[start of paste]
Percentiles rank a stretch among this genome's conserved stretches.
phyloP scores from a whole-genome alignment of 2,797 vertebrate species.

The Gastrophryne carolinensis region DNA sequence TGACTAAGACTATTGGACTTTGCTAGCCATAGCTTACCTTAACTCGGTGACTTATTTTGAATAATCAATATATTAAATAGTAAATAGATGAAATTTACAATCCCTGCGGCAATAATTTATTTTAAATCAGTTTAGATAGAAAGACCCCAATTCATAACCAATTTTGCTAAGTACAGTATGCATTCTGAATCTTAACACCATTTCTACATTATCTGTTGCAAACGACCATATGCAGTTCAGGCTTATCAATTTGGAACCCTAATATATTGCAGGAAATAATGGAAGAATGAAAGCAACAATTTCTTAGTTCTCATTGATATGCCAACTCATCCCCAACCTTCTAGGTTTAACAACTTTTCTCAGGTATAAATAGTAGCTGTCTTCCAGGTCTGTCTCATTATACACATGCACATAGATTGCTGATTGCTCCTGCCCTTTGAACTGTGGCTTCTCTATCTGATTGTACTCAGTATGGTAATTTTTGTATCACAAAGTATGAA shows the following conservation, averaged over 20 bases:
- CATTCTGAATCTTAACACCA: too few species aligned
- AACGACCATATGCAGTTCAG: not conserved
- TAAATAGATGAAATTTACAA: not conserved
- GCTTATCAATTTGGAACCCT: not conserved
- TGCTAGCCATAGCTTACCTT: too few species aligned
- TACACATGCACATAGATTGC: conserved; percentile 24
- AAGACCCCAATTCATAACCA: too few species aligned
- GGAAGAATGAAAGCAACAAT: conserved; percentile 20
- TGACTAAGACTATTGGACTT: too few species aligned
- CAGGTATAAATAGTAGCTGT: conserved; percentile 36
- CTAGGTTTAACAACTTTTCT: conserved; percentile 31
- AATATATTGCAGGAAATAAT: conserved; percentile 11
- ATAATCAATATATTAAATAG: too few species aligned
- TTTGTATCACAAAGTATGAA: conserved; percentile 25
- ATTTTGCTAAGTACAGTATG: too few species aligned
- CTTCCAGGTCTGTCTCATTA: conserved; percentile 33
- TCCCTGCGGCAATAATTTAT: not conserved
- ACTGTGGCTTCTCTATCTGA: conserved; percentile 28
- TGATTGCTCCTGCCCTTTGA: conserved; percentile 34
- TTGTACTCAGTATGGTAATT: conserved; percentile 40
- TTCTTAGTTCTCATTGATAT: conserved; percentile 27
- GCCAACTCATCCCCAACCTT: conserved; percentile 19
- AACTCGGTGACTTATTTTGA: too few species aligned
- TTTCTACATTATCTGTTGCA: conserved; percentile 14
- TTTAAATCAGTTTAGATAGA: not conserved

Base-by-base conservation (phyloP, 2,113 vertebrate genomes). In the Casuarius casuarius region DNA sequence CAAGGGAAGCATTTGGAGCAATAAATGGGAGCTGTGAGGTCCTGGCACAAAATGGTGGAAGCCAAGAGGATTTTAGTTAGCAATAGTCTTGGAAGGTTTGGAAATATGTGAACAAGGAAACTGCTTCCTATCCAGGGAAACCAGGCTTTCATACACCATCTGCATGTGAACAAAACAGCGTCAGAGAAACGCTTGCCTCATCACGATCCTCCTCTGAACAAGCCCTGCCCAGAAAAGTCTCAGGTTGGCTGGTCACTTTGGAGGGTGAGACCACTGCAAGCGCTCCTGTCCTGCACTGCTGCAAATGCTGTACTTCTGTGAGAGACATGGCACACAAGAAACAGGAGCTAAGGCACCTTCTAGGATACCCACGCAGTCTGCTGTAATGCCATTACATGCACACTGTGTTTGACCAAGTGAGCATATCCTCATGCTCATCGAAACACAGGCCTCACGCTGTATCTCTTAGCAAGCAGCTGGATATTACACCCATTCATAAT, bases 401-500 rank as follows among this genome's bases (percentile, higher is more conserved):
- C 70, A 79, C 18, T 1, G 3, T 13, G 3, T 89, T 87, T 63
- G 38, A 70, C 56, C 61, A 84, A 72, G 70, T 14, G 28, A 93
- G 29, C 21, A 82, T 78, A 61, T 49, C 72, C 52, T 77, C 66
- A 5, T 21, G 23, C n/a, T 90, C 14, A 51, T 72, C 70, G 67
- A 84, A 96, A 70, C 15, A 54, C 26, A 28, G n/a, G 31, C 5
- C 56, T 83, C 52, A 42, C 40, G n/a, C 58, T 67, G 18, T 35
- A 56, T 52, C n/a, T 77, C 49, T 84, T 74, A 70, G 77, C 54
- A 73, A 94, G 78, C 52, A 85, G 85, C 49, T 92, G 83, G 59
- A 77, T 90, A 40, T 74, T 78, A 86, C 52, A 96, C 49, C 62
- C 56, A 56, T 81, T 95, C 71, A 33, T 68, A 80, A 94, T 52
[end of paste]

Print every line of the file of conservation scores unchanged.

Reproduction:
Percentiles rank a stretch among this genome's conserved stretches.
phyloP scores from a whole-genome alignment of 2,797 vertebrate species.

The Gastrophryne carolinensis region DNA sequence TGACTAAGACTATTGGACTTTGCTAGCCATAGCTTACCTTAACTCGGTGACTTATTTTGAATAATCAATATATTAAATAGTAAATAGATGAAATTTACAATCCCTGCGGCAATAATTTATTTTAAATCAGTTTAGATAGAAAGACCCCAATTCATAACCAATTTTGCTAAGTACAGTATGCATTCTGAATCTTAACACCATTTCTACATTATCTGTTGCAAACGACCATATGCAGTTCAGGCTTATCAATTTGGAACCCTAATATATTGCAGGAAATAATGGAAGAATGAAAGCAACAATTTCTTAGTTCTCATTGATATGCCAACTCATCCCCAACCTTCTAGGTTTAACAACTTTTCTCAGGTATAAATAGTAGCTGTCTTCCAGGTCTGTCTCATTATACACATGCACATAGATTGCTGATTGCTCCTGCCCTTTGAACTGTGGCTTCTCTATCTGATTGTACTCAGTATGGTAATTTTTGTATCACAAAGTATGAA shows the following conservation, averaged over 20 bases:
- CATTCTGAATCTTAACACCA: too few species aligned
- AACGACCATATGCAGTTCAG: not conserved
- TAAATAGATGAAATTTACAA: not conserved
- GCTTATCAATTTGGAACCCT: not conserved
- TGCTAGCCATAGCTTACCTT: too few species aligned
- TACACATGCACATAGATTGC: conserved; percentile 24
- AAGACCCCAATTCATAACCA: too few species aligned
- GGAAGAATGAAAGCAACAAT: conserved; percentile 20
- TGACTAAGACTATTGGACTT: too few species aligned
- CAGGTATAAATAGTAGCTGT: conserved; percentile 36
- CTAGGTTTAACAACTTTTCT: conserved; percentile 31
- AATATATTGCAGGAAATAAT: conserved; percentile 11
- ATAATCAATATATTAAATAG: too few species aligned
- TTTGTATCACAAAGTATGAA: conserved; percentile 25
- ATTTTGCTAAGTACAGTATG: too few species aligned
- CTTCCAGGTCTGTCTCATTA: conserved; percentile 33
- TCCCTGCGGCAATAATTTAT: not conserved
- ACTGTGGCTTCTCTATCTGA: conserved; percentile 28
- TGATTGCTCCTGCCCTTTGA: conserved; percentile 34
- TTGTACTCAGTATGGTAATT: conserved; percentile 40
- TTCTTAGTTCTCATTGATAT: conserved; percentile 27
- GCCAACTCATCCCCAACCTT: conserved; percentile 19
- AACTCGGTGACTTATTTTGA: too few species aligned
- TTTCTACATTATCTGTTGCA: conserved; percentile 14
- TTTAAATCAGTTTAGATAGA: not conserved

Base-by-base conservation (phyloP, 2,113 vertebrate genomes). In the Casuarius casuarius region DNA sequence CAAGGGAAGCATTTGGAGCAATAAATGGGAGCTGTGAGGTCCTGGCACAAAATGGTGGAAGCCAAGAGGATTTTAGTTAGCAATAGTCTTGGAAGGTTTGGAAATATGTGAACAAGGAAACTGCTTCCTATCCAGGGAAACCAGGCTTTCATACACCATCTGCATGTGAACAAAACAGCGTCAGAGAAACGCTTGCCTCATCACGATCCTCCTCTGAACAAGCCCTGCCCAGAAAAGTCTCAGGTTGGCTGGTCACTTTGGAGGGTGAGACCACTGCAAGCGCTCCTGTCCTGCACTGCTGCAAATGCTGTACTTCTGTGAGAGACATGGCACACAAGAAACAGGAGCTAAGGCACCTTCTAGGATACCCACGCAGTCTGCTGTAATGCCATTACATGCACACTGTGTTTGACCAAGTGAGCATATCCTCATGCTCATCGAAACACAGGCCTCACGCTGTATCTCTTAGCAAGCAGCTGGATATTACACCCATTCATAAT, bases 401-500 rank as follows among this genome's bases (percentile, higher is more conserved):
- C 70, A 79, C 18, T 1, G 3, T 13, G 3, T 89, T 87, T 63
- G 38, A 70, C 56, C 61, A 84, A 72, G 70, T 14, G 28, A 93
- G 29, C 21, A 82, T 78, A 61, T 49, C 72, C 52, T 77, C 66
- A 5, T 21, G 23, C n/a, T 90, C 14, A 51, T 72, C 70, G 67
- A 84, A 96, A 70, C 15, A 54, C 26, A 28, G n/a, G 31, C 5
- C 56, T 83, C 52, A 42, C 40, G n/a, C 58, T 67, G 18, T 35
- A 56, T 52, C n/a, T 77, C 49, T 84, T 74, A 70, G 77, C 54
- A 73, A 94, G 78, C 52, A 85, G 85, C 49, T 92, G 83, G 59
- A 77, T 90, A 40, T 74, T 78, A 86, C 52, A 96, C 49, C 62
- C 56, A 56, T 81, T 95, C 71, A 33, T 68, A 80, A 94, T 52